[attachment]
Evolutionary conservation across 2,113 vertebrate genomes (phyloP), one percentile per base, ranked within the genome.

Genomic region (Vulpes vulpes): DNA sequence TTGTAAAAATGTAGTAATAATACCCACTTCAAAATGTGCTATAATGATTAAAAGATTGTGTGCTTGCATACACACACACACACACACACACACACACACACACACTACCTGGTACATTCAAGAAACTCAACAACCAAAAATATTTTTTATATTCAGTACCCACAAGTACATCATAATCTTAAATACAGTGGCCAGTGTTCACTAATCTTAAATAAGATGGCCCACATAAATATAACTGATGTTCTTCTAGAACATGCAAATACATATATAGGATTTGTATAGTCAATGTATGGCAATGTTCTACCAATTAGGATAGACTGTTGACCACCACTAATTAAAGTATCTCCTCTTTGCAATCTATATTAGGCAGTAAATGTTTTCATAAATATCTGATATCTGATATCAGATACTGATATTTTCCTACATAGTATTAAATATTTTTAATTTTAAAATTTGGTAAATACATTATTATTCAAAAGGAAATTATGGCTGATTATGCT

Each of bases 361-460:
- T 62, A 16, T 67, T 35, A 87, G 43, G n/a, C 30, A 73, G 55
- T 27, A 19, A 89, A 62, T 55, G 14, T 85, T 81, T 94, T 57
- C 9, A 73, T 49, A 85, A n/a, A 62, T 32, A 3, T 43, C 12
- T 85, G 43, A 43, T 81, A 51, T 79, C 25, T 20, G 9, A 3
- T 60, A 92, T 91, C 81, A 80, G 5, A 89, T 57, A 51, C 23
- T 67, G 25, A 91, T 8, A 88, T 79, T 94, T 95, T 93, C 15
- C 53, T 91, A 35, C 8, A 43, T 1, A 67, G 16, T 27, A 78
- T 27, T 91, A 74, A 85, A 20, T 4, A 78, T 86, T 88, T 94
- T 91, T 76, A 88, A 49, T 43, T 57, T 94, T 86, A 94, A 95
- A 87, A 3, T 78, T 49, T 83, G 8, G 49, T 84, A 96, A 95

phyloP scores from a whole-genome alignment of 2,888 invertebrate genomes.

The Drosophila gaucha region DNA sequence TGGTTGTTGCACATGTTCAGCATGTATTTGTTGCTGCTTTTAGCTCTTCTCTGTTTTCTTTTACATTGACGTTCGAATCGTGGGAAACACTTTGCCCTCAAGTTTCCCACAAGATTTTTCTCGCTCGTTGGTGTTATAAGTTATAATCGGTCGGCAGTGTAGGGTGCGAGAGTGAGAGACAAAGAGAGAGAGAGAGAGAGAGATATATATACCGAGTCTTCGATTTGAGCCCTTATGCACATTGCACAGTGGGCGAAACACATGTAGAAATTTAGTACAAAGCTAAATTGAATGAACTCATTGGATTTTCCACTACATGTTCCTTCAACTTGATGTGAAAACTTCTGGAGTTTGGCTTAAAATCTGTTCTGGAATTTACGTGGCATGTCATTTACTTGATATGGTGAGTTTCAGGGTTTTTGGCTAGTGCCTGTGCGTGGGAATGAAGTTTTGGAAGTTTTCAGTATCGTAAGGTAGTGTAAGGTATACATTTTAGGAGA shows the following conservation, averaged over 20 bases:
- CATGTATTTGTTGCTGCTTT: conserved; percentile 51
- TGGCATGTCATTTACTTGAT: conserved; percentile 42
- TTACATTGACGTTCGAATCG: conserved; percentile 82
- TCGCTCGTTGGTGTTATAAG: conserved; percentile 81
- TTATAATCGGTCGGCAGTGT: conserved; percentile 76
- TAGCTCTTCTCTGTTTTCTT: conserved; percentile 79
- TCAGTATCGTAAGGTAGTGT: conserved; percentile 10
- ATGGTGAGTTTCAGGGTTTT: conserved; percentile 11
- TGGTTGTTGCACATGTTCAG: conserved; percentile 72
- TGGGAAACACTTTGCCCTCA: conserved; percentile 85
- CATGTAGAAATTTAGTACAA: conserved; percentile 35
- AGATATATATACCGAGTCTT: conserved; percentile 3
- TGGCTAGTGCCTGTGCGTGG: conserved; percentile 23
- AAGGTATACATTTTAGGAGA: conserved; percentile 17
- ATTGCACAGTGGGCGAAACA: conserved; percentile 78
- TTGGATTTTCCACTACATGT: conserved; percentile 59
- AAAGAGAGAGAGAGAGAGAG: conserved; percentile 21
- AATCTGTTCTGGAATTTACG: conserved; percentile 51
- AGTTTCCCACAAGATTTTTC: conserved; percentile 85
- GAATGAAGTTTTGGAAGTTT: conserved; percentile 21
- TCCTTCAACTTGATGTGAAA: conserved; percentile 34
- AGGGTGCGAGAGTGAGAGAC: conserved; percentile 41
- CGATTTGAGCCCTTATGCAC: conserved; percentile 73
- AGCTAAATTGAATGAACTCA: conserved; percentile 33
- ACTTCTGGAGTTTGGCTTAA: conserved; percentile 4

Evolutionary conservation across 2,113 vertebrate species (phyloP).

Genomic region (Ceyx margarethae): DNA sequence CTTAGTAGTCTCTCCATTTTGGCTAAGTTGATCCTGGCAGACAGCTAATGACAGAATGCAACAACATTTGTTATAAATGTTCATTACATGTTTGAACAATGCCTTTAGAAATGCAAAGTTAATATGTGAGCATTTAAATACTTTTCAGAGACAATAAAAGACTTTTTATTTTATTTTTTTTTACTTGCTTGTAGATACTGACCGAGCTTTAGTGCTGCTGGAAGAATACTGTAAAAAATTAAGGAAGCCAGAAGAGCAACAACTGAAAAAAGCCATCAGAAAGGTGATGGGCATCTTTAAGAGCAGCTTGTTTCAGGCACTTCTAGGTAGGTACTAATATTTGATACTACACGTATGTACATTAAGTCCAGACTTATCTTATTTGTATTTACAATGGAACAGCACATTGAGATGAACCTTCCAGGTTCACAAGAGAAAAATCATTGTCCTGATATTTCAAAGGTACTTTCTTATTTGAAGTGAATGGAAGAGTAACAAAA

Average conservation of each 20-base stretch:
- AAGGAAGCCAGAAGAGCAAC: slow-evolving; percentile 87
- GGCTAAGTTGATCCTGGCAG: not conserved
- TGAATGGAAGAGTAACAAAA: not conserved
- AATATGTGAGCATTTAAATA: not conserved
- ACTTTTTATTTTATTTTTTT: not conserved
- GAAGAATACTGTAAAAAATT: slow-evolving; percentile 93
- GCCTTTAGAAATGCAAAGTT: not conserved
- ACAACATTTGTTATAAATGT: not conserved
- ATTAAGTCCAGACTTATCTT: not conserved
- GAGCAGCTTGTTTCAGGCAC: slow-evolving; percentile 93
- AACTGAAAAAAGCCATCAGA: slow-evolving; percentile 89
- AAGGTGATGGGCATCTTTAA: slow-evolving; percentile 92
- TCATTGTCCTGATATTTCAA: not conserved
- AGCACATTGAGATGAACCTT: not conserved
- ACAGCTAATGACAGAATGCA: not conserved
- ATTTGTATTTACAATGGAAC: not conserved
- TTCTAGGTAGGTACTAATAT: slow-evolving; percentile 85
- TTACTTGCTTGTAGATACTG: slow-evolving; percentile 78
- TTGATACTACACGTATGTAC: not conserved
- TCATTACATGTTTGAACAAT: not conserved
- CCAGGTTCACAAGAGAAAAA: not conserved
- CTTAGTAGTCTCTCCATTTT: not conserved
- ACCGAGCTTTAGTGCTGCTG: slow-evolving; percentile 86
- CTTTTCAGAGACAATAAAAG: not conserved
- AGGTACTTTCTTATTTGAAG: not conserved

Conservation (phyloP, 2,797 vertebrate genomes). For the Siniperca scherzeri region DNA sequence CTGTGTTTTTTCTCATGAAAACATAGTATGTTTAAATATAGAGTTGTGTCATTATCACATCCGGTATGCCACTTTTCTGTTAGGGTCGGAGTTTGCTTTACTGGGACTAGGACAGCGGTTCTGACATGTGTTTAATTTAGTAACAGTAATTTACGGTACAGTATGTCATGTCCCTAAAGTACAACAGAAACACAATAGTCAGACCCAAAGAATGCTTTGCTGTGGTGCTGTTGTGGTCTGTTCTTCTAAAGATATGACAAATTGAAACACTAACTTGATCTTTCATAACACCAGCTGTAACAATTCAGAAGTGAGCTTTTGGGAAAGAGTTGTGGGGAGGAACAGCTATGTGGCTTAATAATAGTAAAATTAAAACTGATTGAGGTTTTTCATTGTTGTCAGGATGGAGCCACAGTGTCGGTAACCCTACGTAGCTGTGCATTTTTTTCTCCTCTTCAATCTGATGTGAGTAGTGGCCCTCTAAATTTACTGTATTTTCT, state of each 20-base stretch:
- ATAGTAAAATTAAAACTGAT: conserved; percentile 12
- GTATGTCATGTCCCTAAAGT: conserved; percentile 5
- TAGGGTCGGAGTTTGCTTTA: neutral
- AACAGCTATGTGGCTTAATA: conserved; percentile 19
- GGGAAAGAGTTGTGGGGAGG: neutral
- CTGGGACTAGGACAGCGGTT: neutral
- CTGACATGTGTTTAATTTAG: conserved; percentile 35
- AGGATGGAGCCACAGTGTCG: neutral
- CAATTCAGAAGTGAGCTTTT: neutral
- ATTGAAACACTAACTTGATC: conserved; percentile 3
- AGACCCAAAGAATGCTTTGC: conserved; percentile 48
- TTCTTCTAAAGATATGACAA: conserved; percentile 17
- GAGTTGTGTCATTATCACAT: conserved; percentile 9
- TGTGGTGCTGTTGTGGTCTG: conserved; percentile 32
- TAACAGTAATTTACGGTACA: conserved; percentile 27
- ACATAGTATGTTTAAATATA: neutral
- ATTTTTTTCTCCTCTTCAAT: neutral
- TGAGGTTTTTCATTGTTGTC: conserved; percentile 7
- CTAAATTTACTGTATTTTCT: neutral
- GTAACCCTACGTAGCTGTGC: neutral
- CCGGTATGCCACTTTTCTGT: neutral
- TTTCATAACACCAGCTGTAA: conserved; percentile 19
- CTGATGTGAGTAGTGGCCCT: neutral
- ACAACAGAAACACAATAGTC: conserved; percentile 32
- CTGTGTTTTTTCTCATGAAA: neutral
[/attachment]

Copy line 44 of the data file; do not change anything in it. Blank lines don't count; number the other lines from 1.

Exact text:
- AAGGAAGCCAGAAGAGCAAC: slow-evolving; percentile 87